The flag, and the soldiers who fight and defend the Constitution are not the target here, and to even bring that up is a way of deflecting the conversation from something that nobody wants to discuss, that we haven’t been able to have an honest discussion of in over 350 years, and that’s the issue of white supremacy and race in American society.

Harry Edwards, civil rights activist

San Francisco 49ers safety Eric Reid, who became the first player to join Kaepernick in protest during last year’s NFL season, wrote an op-ed piece in the New York Times this week. He said it “baffles” him that kneeling during the anthem continues to be misconstrued as being disrespectful to the country, flag and military personnel.

“We chose it because it’s exactly the opposite,” Reid wrote. “It has always been my understanding that the brave men and women who fought and died for our country did so to ensure that we could live in a fair and free society, which includes the right to speak out in protest.”

The great divide between white and black NFL fans on this issue seems to be stuck on the issue of the flag. The ESPN poll, conducted Tuesday through Thursday revealed that Americans are paying close attention to this issue, and attitudes are greatly split according to race. Of the 1,055 adults surveyed, both sports fans and non-sports fans, male and female and of various races, 51 percent said they either somewhat or strongly disapprove of the player protests.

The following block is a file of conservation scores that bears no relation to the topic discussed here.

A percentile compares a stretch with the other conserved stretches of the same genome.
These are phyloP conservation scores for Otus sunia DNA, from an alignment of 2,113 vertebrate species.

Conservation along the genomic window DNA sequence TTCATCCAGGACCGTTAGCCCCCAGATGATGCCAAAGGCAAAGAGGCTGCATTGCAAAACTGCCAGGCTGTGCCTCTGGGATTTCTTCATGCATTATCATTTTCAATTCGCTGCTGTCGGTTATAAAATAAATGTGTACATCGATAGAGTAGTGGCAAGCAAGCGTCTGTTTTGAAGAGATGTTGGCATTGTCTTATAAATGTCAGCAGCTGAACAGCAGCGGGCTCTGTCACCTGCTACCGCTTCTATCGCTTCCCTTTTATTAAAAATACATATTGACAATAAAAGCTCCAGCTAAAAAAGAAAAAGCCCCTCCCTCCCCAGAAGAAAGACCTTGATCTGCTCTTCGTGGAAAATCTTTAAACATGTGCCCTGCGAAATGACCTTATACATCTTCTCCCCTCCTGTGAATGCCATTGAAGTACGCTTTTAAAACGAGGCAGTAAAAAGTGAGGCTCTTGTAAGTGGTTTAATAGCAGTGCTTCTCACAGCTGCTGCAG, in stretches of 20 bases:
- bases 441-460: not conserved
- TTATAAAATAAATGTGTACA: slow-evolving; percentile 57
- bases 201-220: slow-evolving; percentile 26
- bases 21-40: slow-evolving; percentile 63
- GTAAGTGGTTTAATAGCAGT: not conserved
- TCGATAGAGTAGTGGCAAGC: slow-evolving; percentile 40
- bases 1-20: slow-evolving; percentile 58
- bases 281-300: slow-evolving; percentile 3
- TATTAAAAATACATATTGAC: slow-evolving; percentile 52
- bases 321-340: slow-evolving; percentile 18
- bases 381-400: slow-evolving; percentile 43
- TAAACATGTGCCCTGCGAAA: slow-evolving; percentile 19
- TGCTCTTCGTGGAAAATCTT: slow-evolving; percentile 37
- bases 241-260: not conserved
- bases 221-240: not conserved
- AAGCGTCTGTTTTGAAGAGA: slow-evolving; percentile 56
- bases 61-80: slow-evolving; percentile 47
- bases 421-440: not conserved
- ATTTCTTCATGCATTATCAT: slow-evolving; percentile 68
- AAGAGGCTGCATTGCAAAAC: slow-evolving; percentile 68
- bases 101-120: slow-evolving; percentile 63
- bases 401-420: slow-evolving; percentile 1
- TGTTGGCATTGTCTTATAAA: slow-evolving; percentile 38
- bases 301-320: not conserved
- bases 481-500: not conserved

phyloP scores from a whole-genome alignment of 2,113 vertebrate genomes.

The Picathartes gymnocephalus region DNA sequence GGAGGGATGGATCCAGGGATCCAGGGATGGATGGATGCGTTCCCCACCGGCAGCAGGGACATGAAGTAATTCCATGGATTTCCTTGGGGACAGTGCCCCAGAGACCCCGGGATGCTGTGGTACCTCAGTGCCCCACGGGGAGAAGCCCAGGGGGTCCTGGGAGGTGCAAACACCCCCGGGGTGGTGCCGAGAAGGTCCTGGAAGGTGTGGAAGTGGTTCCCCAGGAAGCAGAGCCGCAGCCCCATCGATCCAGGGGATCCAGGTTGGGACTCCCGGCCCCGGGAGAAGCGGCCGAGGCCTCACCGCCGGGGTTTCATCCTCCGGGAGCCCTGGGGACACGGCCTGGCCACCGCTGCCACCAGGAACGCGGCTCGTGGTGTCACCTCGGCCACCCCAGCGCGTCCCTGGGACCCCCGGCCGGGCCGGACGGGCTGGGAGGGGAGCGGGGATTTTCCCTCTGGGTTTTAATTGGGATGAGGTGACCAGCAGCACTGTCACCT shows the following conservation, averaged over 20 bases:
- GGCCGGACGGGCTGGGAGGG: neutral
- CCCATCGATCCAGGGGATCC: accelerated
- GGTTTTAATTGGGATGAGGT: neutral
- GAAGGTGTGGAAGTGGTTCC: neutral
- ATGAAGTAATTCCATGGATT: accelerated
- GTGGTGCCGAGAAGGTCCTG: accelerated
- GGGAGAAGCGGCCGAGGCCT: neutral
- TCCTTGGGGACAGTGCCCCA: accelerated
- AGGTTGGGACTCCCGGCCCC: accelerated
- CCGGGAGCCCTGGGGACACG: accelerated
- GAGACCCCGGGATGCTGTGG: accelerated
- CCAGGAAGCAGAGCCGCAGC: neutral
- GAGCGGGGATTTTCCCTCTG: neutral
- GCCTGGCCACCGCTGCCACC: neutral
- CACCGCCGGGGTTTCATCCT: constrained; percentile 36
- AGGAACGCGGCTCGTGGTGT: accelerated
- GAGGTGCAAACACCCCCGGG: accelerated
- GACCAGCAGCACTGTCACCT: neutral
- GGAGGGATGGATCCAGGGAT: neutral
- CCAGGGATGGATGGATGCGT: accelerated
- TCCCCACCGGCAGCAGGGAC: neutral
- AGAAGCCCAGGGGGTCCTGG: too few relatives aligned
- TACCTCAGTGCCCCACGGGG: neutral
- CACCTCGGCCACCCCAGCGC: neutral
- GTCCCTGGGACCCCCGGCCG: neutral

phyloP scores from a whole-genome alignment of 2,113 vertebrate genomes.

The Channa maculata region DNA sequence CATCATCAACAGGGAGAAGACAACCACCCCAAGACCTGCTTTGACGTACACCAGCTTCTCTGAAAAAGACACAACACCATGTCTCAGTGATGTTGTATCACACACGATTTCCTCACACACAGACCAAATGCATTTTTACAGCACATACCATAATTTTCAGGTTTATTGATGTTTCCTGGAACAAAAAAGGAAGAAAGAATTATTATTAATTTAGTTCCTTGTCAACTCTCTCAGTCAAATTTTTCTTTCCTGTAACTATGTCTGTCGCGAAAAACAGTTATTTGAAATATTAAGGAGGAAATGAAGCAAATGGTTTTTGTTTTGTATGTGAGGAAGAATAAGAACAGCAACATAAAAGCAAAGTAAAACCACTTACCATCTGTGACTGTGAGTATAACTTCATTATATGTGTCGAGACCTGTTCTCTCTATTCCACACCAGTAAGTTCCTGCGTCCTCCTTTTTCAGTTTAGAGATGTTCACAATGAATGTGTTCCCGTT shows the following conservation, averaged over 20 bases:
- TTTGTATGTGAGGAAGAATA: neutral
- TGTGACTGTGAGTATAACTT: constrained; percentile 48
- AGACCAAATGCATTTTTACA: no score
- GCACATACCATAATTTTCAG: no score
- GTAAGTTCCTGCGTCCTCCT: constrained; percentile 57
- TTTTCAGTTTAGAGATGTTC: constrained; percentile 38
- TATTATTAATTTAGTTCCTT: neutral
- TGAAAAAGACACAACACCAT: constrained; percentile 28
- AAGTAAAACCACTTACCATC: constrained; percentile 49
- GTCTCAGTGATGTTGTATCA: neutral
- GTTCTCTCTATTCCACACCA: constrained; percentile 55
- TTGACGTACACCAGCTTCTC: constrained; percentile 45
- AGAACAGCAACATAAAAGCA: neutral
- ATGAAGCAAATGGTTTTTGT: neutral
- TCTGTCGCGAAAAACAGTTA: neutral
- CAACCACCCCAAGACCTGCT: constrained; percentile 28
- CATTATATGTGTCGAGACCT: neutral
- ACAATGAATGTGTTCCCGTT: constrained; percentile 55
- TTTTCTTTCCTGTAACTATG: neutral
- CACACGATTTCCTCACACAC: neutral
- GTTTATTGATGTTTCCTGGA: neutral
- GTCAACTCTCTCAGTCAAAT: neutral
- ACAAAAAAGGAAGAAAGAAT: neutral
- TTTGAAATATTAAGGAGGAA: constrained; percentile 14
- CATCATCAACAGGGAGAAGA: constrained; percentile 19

Members of the Cleveland Browns take a knee during the national anthem before an NFL football game against the Indianapolis Colts in Indianapolis. The NFL says the message players and teams are trying to express is being lost in a political firestorm.
Michael Conroy AP

However, 72 percent of African-American respondents either somewhat or strongly approved of the protests during the anthem. For whites, 62 percent voiced disapproval.

A CNN poll conducted by SSRS, an independent research firm, shows that 60 percent of those surveyed said Trump did the wrong thing by criticizing the NFL players. The same poll shows said that 49 percent think the athletes are doing the wrong thing by kneeling during the national anthem.

Some NFL fans are demonstrating their disgust by burning their team gear, setting fire to their season tickets and DirecTV has resorted to refunding Sunday Ticket packages for fans tuning out because of the protests.

“These athletes are intelligent. They’re not going to be distracted by red herrings such as “you’re protesting against soldiers,” “you’re dishonoring our flag.” No. that’s not even a conversation that they’re interested in having,” Edwards said. “The flag, and the soldiers who fight and defend the Constitution are not the target here, and to even bring that up is a way of deflecting the conversation from something that nobody wants to discuss, that we haven’t been able to have an honest discussion of in over 350 years, and that’s the issue of white supremacy and race in American society. We need to have that discussion.”

‘Fueled and inflamed’